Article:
On a page which features a list of items (such as stack overflow questions or quora), the site often polls for data but instead of displaying that data it instructs the user to refresh the page to see them.

Since it's already making the request, why not just load that data with some sort of highlight to indicate that it's new.

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    I agree with the answer posted - however, consider that complexity of loading this data as opposed to loading say a label that says "X number of posts have been made...click to see them". – JonH Nov 9 '15 at 19:44
  • performance related. bad ux if you can't properly update your page without a serious lag – Jedi Commymullah Nov 11 '15 at 3:00
  • This might turn out to be a transitional problem. Todays browsers are very bad at page updates. Either they do a full page reflow, or they execute a lot of performance-degrading Javascript. A smart browser should offer an proprietary extension to extend existing pages smoothly. – MSalters Nov 11 '15 at 13:12
  • @MSalters Why on earth would you want it to be proprietary? – Daniel F Dec 30 '15 at 21:13
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    @DanielF: Most innovation starts off being proprietary before it's standardized (e.g. border-radius) . It's rather hard to innovate and standardize at the same time. – MSalters Dec 31 '15 at 13:33
up vote 103 down vote accepted

Sudden rearrangement of content is disturbing

Dynamically updating data while user is looking at it may (depending on type of data) be disturbing to the user workflow - for example, if you're reading a sentence and it changes while you're doing it, it's unwanted.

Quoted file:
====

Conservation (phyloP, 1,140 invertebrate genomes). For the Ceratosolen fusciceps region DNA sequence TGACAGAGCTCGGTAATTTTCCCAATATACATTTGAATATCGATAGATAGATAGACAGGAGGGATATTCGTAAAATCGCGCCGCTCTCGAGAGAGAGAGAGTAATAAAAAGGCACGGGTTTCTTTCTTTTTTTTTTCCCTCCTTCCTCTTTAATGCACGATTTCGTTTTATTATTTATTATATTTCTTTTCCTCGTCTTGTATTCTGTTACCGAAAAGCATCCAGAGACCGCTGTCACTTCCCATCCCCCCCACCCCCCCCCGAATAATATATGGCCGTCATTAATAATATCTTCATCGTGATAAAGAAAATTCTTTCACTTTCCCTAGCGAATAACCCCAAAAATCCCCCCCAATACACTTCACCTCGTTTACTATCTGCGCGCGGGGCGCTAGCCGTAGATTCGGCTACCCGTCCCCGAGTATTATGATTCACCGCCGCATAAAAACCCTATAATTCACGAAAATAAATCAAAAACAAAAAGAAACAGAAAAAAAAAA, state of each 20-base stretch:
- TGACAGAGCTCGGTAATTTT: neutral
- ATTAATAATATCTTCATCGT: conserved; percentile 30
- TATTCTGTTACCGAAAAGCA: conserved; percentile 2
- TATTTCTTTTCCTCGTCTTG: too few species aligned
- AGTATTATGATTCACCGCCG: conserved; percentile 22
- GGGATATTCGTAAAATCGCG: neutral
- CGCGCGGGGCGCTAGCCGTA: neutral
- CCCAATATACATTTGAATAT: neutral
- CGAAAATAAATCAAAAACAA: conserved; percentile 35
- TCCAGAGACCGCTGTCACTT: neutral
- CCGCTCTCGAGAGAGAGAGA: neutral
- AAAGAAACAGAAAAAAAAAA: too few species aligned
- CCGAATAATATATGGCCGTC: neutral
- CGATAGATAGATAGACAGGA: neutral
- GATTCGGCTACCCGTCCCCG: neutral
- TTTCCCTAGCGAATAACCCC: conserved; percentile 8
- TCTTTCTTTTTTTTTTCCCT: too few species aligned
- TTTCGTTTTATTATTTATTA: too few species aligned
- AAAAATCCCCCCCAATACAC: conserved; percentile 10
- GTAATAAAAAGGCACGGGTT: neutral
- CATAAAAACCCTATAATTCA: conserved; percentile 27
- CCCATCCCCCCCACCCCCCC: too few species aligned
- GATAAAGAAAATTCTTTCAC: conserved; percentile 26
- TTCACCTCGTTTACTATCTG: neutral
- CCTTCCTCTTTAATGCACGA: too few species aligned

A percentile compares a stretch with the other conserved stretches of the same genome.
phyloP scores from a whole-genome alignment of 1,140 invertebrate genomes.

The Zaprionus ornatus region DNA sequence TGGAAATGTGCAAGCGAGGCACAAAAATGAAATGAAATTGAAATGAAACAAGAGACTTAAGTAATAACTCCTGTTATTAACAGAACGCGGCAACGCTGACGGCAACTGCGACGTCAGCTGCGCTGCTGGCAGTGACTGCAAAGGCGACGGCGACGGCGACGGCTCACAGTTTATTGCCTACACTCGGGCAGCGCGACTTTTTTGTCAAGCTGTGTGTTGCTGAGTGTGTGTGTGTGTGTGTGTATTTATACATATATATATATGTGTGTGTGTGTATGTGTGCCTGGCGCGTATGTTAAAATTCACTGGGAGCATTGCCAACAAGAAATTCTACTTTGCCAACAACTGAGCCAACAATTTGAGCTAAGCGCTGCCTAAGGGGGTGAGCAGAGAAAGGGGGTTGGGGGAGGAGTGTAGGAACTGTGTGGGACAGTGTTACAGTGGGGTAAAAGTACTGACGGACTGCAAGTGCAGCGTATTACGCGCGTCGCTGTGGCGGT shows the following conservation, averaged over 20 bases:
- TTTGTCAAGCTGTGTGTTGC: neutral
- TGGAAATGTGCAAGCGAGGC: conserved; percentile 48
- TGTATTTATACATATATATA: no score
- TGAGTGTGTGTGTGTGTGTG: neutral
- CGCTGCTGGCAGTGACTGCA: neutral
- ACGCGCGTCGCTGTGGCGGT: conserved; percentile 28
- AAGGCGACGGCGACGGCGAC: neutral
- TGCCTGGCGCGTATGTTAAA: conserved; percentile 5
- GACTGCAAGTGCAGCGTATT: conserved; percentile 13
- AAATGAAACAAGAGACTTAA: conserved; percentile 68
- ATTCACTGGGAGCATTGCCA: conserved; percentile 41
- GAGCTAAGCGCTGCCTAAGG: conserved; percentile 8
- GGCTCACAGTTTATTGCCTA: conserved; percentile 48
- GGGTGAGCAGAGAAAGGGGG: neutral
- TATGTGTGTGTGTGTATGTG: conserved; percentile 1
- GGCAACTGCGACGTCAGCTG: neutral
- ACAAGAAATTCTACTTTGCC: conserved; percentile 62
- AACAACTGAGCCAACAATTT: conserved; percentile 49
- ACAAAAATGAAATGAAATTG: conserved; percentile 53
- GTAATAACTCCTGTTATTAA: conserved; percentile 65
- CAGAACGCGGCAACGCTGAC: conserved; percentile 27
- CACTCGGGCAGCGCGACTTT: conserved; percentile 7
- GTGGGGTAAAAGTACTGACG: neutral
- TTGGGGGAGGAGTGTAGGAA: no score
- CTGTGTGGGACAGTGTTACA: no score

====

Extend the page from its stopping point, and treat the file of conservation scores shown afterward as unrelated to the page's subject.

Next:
The same applies for any content changes that will re-flow or reorder other content. Appending something at the bottom may be fine depending on the scrolling behavior, but still dangerous; but inserting or updating some content in the middle (e.g. discussion threads) will cause other content - likely including some sentence that you're reading at the moment - to be moved away from where it was. This is generally bad UX, as the user is suddenly forced away from what they were doing and they'll need to find the content once again to move on with reading.

Good examples of continuous automatic content updates tend to be either in-place updates (a counter or graph with changing values but fixed size and location) or append-only content (chat, logs) if the speed of new information is limited and expected by the user.

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    Another reason is a certain percentage of users won't care. If there is a good reason to keep data up to date (stock quotes?), if some users want it updated, and some won't, you can give the user an option to "refresh data automatically" checkbox. – Mark Stewart Nov 9 '15 at 18:42
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    Having to find one's place to resume reading is one thing...clicking on the wrong link because it moved is another (and even worse UX). – El'endia Starman Nov 10 '15 at 7:22
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    If you ever want to see a prime example of this, try scrolling through a Facebook newsfeed in their mobile app. It is a fairly frequent occurrence for me at all to be in the middle of reading a post and have it suddenly disappear from the veiwport, because the stories in my feed have been auto-updated. I've spent as much as 30 seconds hunting down a post that I was readying in order to finish it, as a result of this behavior. It is a very disruptive user experience. – talemyn Nov 10 '15 at 15:35
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    We've got a bug tracking system that auto refreshes. It's extremely irritating as what I was clicking on will on occasion move while I'm clicking. That never ends well... – Brian Knoblauch Nov 10 '15 at 16:17